Something like 12 miles later we turn into Wightman Lane and catch our first glimpse of the Sun and Moon House that is to be our home for the next week. Wow! It is built on 3 storeys with the bottom level housing the car park, pool and amenities room.

Up stairs to the main door where we enter the living room. Everything is decorated in pastel shades and there is gentle jazz music playing quietly in the background.

Dining room

There is a twin bedded room for the mothers along with a double room for the girls.

Tam and I get the master (I know, I’m worth it) and this leads out on to the sun deck.

Everything we could possibly want is provided including beach towels, a comprehensive collection of beach and pool equipment and a couple of bikes.
It is really everything we hoped for and more. The only painful part is dragging the luggage up several flights of stairs, but the women leave that to me, of course. I don’t know what Grandma is thinking, I offered to load one up on her back for her.

We quickly unpack and the girls head straight for the pool and I head straight to the fridge to fetch a beer. Purely for its reviving and recuperating powers you understand.
Georgia has discovered a children’s charades game and persuades the ladies to play while I watch on. Things are not going her way at one point and I don’t think I help by jumping in and guessing ‘whinging’. To be fair, she is excellent at this particular charade.

Time for showers and getting ready for the evening. I then sit in the living room, write up my trip report and enjoy a beer while listening to Bob Marley on the excellent sound system. There is an extensive and eclectic library of CD’s to choose from.
Around 8:15pm we stroll the 100 metres or so to the beach. The sun has already set and there are many people packing up to leave.

We stroll up the beach to the Mucky Duck and then up the road looking at eating houses as we go. There are a few very nice but slightly expensive restaurants that we may well try during the forthcoming week, but tonight we choose R.C.Otter’s. I think I can best describe this place by telling you that the sauces are kept in old cardboard beer cartons and that there are no napkins, just a roll of kitchen paper on the table. This makes it sound terrible, but it is far from that. The décor is bright and breezy and the food is good and excellent value for money.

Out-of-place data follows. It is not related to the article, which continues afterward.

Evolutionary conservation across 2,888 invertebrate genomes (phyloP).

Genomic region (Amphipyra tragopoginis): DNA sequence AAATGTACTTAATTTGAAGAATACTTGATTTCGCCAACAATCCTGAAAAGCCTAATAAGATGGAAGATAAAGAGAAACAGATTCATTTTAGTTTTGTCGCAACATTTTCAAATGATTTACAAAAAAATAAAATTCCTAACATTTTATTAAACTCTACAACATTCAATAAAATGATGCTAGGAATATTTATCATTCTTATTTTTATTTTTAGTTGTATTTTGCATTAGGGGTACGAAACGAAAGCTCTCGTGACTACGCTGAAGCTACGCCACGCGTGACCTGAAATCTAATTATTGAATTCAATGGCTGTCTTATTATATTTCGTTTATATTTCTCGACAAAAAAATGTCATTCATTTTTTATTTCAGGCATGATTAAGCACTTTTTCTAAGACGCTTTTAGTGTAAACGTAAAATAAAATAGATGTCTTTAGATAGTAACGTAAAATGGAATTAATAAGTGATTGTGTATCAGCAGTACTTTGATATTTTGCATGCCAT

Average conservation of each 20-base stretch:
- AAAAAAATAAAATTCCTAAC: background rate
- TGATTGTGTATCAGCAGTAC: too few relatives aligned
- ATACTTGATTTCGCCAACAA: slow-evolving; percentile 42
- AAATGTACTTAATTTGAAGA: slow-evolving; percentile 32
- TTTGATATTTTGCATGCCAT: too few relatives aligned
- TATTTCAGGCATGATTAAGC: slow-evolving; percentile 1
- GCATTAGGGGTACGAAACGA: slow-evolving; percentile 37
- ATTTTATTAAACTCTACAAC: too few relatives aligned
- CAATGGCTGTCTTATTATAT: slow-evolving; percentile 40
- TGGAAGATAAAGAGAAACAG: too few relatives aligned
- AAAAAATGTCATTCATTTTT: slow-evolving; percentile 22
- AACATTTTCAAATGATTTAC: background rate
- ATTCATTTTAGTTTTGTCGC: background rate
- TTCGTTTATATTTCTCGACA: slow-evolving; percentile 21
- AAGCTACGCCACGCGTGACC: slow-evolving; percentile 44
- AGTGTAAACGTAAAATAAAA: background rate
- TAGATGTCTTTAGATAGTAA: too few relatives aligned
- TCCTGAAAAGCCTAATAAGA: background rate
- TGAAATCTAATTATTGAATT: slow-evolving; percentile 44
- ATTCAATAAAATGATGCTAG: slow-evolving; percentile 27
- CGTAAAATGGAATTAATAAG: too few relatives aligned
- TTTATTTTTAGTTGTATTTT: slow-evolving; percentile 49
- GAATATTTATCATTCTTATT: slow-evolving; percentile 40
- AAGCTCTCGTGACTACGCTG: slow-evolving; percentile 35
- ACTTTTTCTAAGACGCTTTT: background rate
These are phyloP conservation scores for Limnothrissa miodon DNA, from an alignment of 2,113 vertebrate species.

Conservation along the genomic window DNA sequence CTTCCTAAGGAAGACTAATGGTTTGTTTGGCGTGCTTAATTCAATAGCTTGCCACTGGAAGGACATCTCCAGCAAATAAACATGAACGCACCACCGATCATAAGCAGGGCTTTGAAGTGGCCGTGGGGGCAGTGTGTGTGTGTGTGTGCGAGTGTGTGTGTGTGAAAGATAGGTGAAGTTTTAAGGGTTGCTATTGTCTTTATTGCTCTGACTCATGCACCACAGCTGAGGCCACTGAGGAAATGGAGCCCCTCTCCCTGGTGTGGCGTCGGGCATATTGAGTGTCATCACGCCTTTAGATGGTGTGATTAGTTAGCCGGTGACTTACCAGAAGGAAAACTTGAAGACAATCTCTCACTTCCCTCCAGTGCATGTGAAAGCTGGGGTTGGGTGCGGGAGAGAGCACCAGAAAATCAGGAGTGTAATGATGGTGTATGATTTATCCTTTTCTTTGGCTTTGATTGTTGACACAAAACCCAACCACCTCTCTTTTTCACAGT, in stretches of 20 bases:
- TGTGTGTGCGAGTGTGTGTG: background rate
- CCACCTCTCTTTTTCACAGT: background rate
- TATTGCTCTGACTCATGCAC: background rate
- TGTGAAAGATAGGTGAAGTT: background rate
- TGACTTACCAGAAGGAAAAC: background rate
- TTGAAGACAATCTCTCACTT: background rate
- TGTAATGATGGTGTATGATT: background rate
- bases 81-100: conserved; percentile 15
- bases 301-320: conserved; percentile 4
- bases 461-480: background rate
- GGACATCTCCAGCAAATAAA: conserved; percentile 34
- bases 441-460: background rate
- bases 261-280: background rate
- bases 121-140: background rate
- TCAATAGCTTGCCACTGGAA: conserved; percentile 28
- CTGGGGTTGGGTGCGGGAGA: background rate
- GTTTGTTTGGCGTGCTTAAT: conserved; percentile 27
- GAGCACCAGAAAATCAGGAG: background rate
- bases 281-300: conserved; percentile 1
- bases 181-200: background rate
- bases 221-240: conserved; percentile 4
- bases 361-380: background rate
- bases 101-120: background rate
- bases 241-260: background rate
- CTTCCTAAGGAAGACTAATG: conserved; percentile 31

I have prime rib in French bread, Tam has a fajita combination, India has a sizzling steak salad and Georgia has the kids BBQ chicken sandwich. With a couple of beers and cokes the bill comes to $50, this includes a tip for 18% that is added automatically. I forgot to say that the menu is enormous, as are the portions.

At the bottom of the bill it says that, if you take the receipt to the shop next door, they will give you a free toy or trinket. Well, that’s got Georgia hooked straight away. They really only sell T shirts and knick-knacks from a few of the restaurants on the island, but they also sell ice cream. I like the sound of the butter pecan and ask India if she wants to share one with me. Of course, Georgia then decides she wants one. At this point India states that it is unfair if Georgia has a whole one and she has to share. Gordon Bennett, I only wanted a bit of ice cream, not set up a major diplomatic incident.
In the end Georgia gets a strawberry ice cream, India a mango and Kev gets nothing! Typical.
By the way, this is proof that marketing works. For the price of a toy worth a few cents they have sold 3 ice creams (Julia has one as well) at $3 each.

A stroll back to the Sun and Moon and the ladies disappear to bed at 10:30pm. A creditable effort. I sit up to finish a beer and write up my report.